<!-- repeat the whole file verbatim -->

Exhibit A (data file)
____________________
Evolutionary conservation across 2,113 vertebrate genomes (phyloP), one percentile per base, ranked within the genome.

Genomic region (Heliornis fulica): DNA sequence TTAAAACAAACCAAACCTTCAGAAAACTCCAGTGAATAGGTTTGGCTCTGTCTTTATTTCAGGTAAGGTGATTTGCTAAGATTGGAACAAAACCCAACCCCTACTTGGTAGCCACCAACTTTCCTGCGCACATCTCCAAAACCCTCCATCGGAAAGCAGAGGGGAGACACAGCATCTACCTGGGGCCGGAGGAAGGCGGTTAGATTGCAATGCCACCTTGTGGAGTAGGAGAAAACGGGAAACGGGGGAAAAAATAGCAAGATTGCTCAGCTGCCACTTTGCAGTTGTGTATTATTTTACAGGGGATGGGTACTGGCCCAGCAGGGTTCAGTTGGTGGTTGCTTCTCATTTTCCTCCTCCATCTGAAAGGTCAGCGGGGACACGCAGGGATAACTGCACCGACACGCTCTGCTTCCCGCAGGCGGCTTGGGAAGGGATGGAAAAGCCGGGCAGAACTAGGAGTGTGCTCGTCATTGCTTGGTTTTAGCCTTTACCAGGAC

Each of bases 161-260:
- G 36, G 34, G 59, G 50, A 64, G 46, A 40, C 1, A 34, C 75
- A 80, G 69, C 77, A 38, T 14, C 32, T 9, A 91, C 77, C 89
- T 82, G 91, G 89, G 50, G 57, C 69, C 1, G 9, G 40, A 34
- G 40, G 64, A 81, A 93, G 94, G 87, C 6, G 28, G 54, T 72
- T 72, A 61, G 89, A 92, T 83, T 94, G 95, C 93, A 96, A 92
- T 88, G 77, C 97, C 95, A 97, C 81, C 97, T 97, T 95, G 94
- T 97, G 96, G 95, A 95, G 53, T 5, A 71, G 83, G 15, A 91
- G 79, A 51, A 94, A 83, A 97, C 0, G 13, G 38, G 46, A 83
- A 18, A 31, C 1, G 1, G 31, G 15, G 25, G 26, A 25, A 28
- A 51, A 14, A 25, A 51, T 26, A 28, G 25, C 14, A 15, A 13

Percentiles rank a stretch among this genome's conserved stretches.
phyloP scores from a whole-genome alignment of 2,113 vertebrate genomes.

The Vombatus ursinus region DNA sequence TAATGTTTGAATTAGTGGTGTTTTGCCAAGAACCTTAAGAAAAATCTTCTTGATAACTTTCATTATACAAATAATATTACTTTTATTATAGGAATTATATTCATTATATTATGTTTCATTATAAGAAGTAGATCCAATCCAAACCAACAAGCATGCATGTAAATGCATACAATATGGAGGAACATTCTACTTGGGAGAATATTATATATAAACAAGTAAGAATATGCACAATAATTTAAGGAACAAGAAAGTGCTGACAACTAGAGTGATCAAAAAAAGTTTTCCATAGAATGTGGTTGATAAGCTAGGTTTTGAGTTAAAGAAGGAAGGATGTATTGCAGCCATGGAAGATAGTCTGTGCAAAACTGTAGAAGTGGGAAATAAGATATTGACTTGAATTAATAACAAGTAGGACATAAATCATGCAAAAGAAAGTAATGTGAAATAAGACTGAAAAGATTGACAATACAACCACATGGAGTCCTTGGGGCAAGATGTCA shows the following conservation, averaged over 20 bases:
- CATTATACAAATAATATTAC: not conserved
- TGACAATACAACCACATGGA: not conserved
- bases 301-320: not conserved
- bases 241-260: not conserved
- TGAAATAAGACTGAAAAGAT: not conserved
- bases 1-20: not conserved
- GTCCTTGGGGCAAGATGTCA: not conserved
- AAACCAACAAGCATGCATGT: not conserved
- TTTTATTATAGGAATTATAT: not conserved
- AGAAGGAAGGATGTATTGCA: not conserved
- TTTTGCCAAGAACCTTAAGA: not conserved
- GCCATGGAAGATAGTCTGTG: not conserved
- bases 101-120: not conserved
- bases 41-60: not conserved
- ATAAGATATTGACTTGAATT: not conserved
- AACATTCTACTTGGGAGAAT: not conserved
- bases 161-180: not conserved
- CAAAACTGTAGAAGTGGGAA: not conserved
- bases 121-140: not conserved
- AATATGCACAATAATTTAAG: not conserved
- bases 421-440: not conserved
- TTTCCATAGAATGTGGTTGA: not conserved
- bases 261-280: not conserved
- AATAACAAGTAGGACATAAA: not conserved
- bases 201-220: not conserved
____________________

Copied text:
Evolutionary conservation across 2,113 vertebrate genomes (phyloP), one percentile per base, ranked within the genome.

Genomic region (Heliornis fulica): DNA sequence TTAAAACAAACCAAACCTTCAGAAAACTCCAGTGAATAGGTTTGGCTCTGTCTTTATTTCAGGTAAGGTGATTTGCTAAGATTGGAACAAAACCCAACCCCTACTTGGTAGCCACCAACTTTCCTGCGCACATCTCCAAAACCCTCCATCGGAAAGCAGAGGGGAGACACAGCATCTACCTGGGGCCGGAGGAAGGCGGTTAGATTGCAATGCCACCTTGTGGAGTAGGAGAAAACGGGAAACGGGGGAAAAAATAGCAAGATTGCTCAGCTGCCACTTTGCAGTTGTGTATTATTTTACAGGGGATGGGTACTGGCCCAGCAGGGTTCAGTTGGTGGTTGCTTCTCATTTTCCTCCTCCATCTGAAAGGTCAGCGGGGACACGCAGGGATAACTGCACCGACACGCTCTGCTTCCCGCAGGCGGCTTGGGAAGGGATGGAAAAGCCGGGCAGAACTAGGAGTGTGCTCGTCATTGCTTGGTTTTAGCCTTTACCAGGAC

Each of bases 161-260:
- G 36, G 34, G 59, G 50, A 64, G 46, A 40, C 1, A 34, C 75
- A 80, G 69, C 77, A 38, T 14, C 32, T 9, A 91, C 77, C 89
- T 82, G 91, G 89, G 50, G 57, C 69, C 1, G 9, G 40, A 34
- G 40, G 64, A 81, A 93, G 94, G 87, C 6, G 28, G 54, T 72
- T 72, A 61, G 89, A 92, T 83, T 94, G 95, C 93, A 96, A 92
- T 88, G 77, C 97, C 95, A 97, C 81, C 97, T 97, T 95, G 94
- T 97, G 96, G 95, A 95, G 53, T 5, A 71, G 83, G 15, A 91
- G 79, A 51, A 94, A 83, A 97, C 0, G 13, G 38, G 46, A 83
- A 18, A 31, C 1, G 1, G 31, G 15, G 25, G 26, A 25, A 28
- A 51, A 14, A 25, A 51, T 26, A 28, G 25, C 14, A 15, A 13

Percentiles rank a stretch among this genome's conserved stretches.
phyloP scores from a whole-genome alignment of 2,113 vertebrate genomes.

The Vombatus ursinus region DNA sequence TAATGTTTGAATTAGTGGTGTTTTGCCAAGAACCTTAAGAAAAATCTTCTTGATAACTTTCATTATACAAATAATATTACTTTTATTATAGGAATTATATTCATTATATTATGTTTCATTATAAGAAGTAGATCCAATCCAAACCAACAAGCATGCATGTAAATGCATACAATATGGAGGAACATTCTACTTGGGAGAATATTATATATAAACAAGTAAGAATATGCACAATAATTTAAGGAACAAGAAAGTGCTGACAACTAGAGTGATCAAAAAAAGTTTTCCATAGAATGTGGTTGATAAGCTAGGTTTTGAGTTAAAGAAGGAAGGATGTATTGCAGCCATGGAAGATAGTCTGTGCAAAACTGTAGAAGTGGGAAATAAGATATTGACTTGAATTAATAACAAGTAGGACATAAATCATGCAAAAGAAAGTAATGTGAAATAAGACTGAAAAGATTGACAATACAACCACATGGAGTCCTTGGGGCAAGATGTCA shows the following conservation, averaged over 20 bases:
- CATTATACAAATAATATTAC: not conserved
- TGACAATACAACCACATGGA: not conserved
- bases 301-320: not conserved
- bases 241-260: not conserved
- TGAAATAAGACTGAAAAGAT: not conserved
- bases 1-20: not conserved
- GTCCTTGGGGCAAGATGTCA: not conserved
- AAACCAACAAGCATGCATGT: not conserved
- TTTTATTATAGGAATTATAT: not conserved
- AGAAGGAAGGATGTATTGCA: not conserved
- TTTTGCCAAGAACCTTAAGA: not conserved
- GCCATGGAAGATAGTCTGTG: not conserved
- bases 101-120: not conserved
- bases 41-60: not conserved
- ATAAGATATTGACTTGAATT: not conserved
- AACATTCTACTTGGGAGAAT: not conserved
- bases 161-180: not conserved
- CAAAACTGTAGAAGTGGGAA: not conserved
- bases 121-140: not conserved
- AATATGCACAATAATTTAAG: not conserved
- bases 421-440: not conserved
- TTTCCATAGAATGTGGTTGA: not conserved
- bases 261-280: not conserved
- AATAACAAGTAGGACATAAA: not conserved
- bases 201-220: not conserved